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Read to a Child Old Stories of Virtue
Washington's Rules of Conduct

George Washington

The stories and pictures on this page
(and on the cover) are from Johnson's
Fourth Reader - by Miss Louis Manly.
Richmond VA, B.F. Publishing
Company, 1897, and The Beginners
American History by D.H. Montgomery.
Boston, MA., Ginn & Company, 1892.

George Washington's father died when George was only eleven years old, leaving him, with his brothers and sisters, to the care of a most excellent and sensible mother. It was that mother's influence, more than anything else, which made George the man he became.

George went to a little country school, where he learned to read, write, and cipher. By the time he was twelve, he could write a clear, bold hand. Here is Washington's signature at the age of twelve:

Geo Washington Signature

In one of his writing-books he copied many good rules and sayings. Here are some of these sayings:

Labor to keep alive in your breast that little spark of celestial fire called conscience.

Undertake not what you cannot perform, but be careful to keep your promise.

Be not forward, but friendly and courteous.

Be not curious to know the affairs of others, neither approach to those that speak in private.

Be not tedious in disclosure.

Speak not evil of the absent, for it is unjust.

Let your recreations be manful, not sinful.

When a man does all that he can, though it succeeds not well, blame him not.

Mock not, nor jest at anything of importance; break no jests that are sharp-biting, and, if you deliver anything witty and pleasant, abstain from laughing thereat yourself.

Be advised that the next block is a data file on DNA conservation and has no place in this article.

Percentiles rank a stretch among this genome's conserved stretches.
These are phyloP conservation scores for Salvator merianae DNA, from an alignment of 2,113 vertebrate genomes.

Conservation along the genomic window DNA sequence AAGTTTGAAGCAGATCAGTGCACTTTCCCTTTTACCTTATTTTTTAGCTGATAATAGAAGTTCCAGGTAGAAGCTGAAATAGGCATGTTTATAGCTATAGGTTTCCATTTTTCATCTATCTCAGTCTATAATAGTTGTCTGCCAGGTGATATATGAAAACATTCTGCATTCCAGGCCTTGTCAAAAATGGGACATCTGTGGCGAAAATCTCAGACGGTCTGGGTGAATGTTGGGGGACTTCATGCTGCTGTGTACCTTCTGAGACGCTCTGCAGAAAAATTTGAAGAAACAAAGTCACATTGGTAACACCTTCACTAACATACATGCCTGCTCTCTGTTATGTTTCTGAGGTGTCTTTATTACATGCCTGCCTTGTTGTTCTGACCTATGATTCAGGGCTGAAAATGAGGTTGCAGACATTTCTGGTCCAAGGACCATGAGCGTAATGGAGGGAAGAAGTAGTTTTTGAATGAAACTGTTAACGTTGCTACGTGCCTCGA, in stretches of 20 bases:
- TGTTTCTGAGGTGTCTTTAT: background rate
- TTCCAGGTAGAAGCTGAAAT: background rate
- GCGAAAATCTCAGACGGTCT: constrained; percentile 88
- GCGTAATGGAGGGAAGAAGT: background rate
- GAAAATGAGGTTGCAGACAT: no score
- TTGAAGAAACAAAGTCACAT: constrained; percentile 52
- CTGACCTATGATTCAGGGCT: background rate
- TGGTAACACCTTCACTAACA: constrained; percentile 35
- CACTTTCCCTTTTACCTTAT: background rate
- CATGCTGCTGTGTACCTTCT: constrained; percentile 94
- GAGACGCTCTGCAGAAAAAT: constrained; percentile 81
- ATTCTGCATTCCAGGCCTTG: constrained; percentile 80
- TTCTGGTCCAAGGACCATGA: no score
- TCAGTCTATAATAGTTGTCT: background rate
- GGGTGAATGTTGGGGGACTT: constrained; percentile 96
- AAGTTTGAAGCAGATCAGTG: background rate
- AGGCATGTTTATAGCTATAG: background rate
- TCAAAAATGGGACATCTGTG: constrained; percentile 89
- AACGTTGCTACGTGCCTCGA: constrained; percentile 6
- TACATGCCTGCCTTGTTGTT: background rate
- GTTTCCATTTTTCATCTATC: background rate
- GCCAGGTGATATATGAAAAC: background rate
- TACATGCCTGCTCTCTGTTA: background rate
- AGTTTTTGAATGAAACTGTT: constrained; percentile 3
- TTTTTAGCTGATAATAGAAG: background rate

Use no reproachable language against any one, neither curse nor revile.

Associate yourself with men of good quality, if you esteem your own reputation.

Be not immodest in urging your friend to discover a secret.

Speak not of doleful things in time of mirth, nor at the table.

Break not a jest where none takes pleasure in mirth.

Laugh not aloud, nor at all without occasion.

When you speak of God or His attributes, let it be seriously, in reverence.

 
Other Articles on George Washington:

 Proclamation Honoring George Washington

 The Premier American Hero — George Washington

 Whatever Happened to George Washington?

 Washington's Rules of Conduct

 George Washington's Advice

 Washington's Farewell Address

 The Papers of George Washington, University of Virginia.

Library of Congress:
George Washington Papers


 
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